Name: Chinese River Dolphin
Scientific Name: Lipotes Vexillifer
Nickname: "Goddess of the Yangtze"
The Chinese River Dolphin is a freshwater mammal that lives most commonly in the Yangtze River in China. It's dorsal side of the body ranges from a pale blue to a gray color and it's underbelly is white. It has a long, beak-like structure that holds 31-36 teeth on each side of the jaw. It's dorsal fin triangular in shape and sits very low on the body. They have small eyes and poor eyesight because they rely on echolocation for means of communication. It can grow up to 8 feet long and way up to 500 pounds! It's source of nutrition comes from a large spectrum of freshwater fish also found in the Yangtze River. It is believed that this dolphin species breeds in the first half of the year, peaking between the months of February and April, and then the following 10-11 months is the gestation period, or the development of the embryo. The newborn offspring is usually about 3 feet long, and they give birth to one calf for each pregnancy.
This species is located below ground and only in freshwater, mostly in the Yangtze River in China, on the continent of Asia. Historically, this dolphin species subsisted in the middle to lower parts of the Yangzte River, along with connecting lakes and tributaries. However, due to rapid development along this river, their habitats have been depleted and it is believed that they are now restricted to the main channel of the river. The main predators to these creatures are most certainly humans.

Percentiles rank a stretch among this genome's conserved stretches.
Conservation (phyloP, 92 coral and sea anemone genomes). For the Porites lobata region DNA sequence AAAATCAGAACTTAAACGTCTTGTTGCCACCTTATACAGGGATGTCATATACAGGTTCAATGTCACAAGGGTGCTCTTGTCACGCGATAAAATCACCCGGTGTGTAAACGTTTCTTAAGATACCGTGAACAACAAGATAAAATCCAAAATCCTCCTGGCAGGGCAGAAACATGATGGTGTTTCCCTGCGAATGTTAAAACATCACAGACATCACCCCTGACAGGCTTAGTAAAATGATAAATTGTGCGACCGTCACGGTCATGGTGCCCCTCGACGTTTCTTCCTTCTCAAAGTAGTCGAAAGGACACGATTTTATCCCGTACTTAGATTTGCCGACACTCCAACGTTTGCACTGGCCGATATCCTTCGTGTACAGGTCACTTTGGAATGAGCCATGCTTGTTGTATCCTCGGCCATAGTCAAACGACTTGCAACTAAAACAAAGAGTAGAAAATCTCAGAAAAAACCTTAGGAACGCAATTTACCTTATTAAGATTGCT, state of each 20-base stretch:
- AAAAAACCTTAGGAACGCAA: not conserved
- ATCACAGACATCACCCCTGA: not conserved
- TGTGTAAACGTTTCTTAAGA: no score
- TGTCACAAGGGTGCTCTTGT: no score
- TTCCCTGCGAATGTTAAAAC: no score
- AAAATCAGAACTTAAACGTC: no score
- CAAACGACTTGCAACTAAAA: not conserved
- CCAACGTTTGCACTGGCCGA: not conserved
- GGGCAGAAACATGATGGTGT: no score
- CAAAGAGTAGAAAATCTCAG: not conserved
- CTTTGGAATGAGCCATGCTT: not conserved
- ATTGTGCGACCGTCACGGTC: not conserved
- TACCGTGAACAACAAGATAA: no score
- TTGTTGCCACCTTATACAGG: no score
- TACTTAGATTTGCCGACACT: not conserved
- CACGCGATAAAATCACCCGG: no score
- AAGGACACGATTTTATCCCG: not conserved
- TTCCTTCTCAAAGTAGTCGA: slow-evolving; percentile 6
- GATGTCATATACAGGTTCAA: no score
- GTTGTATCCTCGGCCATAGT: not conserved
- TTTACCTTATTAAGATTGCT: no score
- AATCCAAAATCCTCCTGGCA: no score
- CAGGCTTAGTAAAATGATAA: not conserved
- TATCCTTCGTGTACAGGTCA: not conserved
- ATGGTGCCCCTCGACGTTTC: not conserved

This species, due to the results from the actions of the human population, is now critically endangered. They are hunted for value because of their meat as a food source and their body parts are ingredients in traditional Chinese medicine. Collisions with boats in the river, pollution, and their limited food source due to overfishing are also factors that contribute to the state of their endangerment.
In order to conserve this species and prevent extinction, five natural reserves since 1986 have been established along the middle and lower parts of the Yangtze River. Two semi-natural reserves were also constructed to provide human care to these creatures. However, construction and development still continues to occur along this river and the accidental deaths of the dolphins still eliminates more and more dolphins each time. This is in response is thinning the barrier between endangerment and extinction.

Chinese River Dolphin . 18 May 1999. NOAA Fisheries . 5 Jan. 2011 <http://www.nmfs.noaa.gov/​pr/​species/​mammals/​cetaceans/​chineseriverdolphin.htm>.

Yangtze River Dolphin. 15 July 2005. 5 Jan. 2011 <http://www.theanimalfiles.com/​mammals/​cetaceans/​yangtze_river_dolphin.html>.